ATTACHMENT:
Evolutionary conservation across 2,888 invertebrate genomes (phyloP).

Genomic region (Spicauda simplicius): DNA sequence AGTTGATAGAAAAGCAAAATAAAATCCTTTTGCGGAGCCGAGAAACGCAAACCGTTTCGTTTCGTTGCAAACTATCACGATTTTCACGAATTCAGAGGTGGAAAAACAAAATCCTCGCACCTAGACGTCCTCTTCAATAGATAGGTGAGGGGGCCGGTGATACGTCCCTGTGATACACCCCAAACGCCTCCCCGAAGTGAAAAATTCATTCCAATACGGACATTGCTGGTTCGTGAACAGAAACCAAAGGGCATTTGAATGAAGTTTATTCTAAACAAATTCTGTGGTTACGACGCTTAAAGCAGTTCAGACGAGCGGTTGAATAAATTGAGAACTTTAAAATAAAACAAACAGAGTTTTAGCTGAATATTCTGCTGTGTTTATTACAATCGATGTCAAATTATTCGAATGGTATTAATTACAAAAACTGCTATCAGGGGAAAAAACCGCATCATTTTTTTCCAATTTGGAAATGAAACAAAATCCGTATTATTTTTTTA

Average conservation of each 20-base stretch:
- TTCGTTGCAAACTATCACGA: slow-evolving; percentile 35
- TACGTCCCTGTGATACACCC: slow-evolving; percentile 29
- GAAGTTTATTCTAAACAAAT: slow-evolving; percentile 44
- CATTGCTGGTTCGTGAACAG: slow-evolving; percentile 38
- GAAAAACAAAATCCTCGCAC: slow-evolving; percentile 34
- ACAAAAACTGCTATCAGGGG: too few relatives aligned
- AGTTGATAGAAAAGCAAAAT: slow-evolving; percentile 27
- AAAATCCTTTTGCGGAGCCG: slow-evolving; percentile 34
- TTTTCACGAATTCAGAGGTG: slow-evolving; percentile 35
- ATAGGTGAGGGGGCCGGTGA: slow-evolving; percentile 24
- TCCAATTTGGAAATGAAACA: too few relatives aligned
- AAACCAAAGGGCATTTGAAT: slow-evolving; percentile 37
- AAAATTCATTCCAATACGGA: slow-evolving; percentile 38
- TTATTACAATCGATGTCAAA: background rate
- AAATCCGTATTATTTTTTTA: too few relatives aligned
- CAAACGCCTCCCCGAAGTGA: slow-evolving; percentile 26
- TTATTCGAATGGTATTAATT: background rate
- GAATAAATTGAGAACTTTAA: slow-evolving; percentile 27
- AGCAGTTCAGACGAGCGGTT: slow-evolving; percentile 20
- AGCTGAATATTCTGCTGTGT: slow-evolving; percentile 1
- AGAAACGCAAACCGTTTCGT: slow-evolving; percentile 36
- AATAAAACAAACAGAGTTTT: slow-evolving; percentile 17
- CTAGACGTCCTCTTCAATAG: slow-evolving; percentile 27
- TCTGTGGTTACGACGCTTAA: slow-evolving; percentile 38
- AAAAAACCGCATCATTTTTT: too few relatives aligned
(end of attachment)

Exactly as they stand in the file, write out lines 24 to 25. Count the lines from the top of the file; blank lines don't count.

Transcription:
- AGAAACGCAAACCGTTTCGT: slow-evolving; percentile 36
- AATAAAACAAACAGAGTTTT: slow-evolving; percentile 17